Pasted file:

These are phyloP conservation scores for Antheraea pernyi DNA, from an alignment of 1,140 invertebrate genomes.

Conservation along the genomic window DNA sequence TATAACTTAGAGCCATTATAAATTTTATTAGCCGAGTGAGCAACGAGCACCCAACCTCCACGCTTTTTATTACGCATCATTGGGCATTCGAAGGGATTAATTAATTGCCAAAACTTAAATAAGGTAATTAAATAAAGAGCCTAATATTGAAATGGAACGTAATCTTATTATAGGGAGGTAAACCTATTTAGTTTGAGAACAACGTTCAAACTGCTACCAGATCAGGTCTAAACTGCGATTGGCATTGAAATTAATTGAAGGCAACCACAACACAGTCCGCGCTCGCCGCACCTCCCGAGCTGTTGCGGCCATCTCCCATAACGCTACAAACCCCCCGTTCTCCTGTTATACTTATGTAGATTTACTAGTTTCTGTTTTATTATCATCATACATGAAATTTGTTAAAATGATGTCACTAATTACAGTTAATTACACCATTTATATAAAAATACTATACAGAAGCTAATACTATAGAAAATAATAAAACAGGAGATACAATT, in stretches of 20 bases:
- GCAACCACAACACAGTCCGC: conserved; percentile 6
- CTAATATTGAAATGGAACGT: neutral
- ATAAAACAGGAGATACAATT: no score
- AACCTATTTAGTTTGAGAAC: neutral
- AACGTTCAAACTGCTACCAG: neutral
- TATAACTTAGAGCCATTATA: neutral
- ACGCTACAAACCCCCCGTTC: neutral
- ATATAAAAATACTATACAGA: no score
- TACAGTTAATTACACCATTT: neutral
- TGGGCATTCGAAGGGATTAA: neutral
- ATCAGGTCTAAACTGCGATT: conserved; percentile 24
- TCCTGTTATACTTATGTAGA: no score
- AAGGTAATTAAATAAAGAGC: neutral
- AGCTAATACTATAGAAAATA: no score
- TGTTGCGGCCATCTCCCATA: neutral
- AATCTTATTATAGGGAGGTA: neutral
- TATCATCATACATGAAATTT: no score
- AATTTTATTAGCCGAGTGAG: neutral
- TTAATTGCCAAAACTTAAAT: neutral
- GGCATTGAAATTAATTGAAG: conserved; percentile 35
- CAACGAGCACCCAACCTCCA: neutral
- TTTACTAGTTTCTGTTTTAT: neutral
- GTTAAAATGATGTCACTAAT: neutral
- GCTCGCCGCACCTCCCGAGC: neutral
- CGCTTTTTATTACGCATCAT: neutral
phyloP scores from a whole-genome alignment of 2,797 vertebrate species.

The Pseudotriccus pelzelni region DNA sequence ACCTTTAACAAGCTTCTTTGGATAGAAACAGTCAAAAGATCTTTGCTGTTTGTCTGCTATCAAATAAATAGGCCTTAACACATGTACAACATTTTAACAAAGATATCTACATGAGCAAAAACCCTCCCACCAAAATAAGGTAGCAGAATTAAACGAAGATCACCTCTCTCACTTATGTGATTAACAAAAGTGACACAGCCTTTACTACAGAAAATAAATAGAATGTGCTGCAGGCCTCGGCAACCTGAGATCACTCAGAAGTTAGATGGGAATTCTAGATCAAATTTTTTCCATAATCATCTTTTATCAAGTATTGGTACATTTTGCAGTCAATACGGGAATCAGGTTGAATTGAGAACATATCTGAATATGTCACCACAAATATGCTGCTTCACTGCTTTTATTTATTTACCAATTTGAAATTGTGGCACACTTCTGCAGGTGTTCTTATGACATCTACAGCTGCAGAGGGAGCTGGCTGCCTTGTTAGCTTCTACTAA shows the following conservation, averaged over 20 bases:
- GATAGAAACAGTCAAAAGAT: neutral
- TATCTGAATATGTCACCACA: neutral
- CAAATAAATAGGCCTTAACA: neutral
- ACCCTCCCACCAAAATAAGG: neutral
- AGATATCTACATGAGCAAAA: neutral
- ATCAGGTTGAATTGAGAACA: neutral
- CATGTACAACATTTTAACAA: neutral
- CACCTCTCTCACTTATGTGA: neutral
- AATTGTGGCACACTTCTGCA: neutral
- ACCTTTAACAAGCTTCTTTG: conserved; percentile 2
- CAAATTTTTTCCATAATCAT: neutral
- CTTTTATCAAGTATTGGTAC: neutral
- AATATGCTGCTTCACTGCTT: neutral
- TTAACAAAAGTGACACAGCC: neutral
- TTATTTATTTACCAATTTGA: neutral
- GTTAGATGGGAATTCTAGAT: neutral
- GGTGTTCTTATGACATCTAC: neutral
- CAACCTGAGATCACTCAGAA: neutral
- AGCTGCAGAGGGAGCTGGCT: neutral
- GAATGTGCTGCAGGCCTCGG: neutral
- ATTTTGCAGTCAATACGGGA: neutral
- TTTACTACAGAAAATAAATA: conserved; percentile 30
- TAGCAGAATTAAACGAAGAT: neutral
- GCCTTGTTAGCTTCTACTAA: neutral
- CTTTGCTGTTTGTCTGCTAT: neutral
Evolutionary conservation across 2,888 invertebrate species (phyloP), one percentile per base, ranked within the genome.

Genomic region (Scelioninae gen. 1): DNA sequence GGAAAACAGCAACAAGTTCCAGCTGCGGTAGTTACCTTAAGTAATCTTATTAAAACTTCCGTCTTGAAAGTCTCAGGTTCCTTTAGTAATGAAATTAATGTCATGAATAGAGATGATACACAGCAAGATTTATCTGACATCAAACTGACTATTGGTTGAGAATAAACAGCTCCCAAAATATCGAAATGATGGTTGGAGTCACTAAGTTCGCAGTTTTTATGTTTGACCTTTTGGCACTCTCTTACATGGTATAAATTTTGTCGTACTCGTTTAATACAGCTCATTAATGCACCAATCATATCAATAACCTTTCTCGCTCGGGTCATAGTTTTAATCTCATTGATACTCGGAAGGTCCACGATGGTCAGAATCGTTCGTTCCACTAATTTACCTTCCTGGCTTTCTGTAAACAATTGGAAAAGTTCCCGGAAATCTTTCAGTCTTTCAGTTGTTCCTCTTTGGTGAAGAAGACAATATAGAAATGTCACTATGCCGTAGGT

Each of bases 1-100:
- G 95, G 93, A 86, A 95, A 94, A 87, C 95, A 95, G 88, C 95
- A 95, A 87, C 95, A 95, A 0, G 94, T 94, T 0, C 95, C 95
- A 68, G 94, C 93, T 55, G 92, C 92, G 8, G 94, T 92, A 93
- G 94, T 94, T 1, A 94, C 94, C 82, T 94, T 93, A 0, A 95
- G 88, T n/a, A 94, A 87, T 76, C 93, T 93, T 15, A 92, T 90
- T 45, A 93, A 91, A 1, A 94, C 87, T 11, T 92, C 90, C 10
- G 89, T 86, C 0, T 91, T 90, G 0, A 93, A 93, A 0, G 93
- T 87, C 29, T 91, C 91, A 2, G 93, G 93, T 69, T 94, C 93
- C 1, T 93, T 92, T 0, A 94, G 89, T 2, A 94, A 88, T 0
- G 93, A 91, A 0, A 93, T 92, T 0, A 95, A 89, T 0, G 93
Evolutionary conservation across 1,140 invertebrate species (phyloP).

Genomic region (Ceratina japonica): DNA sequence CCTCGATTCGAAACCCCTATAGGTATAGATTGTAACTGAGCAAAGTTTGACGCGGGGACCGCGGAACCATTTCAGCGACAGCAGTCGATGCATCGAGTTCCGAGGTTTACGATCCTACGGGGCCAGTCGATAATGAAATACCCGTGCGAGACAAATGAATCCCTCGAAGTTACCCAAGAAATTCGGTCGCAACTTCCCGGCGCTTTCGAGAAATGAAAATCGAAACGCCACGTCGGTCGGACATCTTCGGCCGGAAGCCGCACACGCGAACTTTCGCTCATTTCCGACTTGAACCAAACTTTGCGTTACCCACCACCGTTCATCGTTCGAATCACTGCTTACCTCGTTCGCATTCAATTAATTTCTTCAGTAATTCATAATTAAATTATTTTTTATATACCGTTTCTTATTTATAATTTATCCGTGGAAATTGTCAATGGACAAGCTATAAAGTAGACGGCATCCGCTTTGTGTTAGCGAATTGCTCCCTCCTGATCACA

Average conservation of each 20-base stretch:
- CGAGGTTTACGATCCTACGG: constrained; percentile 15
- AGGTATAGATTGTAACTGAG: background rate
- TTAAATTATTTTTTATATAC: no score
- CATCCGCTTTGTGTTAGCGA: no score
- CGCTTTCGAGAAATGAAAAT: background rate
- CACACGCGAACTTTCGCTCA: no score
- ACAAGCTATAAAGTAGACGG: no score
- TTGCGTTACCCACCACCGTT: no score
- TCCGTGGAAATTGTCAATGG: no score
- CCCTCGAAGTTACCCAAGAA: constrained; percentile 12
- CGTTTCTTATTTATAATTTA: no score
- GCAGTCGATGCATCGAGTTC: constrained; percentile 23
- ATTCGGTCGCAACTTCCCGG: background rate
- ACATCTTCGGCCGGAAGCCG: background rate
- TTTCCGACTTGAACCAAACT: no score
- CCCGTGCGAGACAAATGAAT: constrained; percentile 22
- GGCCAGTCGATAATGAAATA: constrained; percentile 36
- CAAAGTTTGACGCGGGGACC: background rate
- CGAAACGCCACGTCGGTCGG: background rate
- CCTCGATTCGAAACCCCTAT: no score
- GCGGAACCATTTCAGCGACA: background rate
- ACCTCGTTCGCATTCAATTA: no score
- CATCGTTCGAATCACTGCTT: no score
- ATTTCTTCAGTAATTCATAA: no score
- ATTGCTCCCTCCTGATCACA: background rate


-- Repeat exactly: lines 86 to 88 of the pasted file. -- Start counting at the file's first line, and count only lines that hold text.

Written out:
- CCCGTGCGAGACAAATGAAT: constrained; percentile 22
- GGCCAGTCGATAATGAAATA: constrained; percentile 36
- CAAAGTTTGACGCGGGGACC: background rate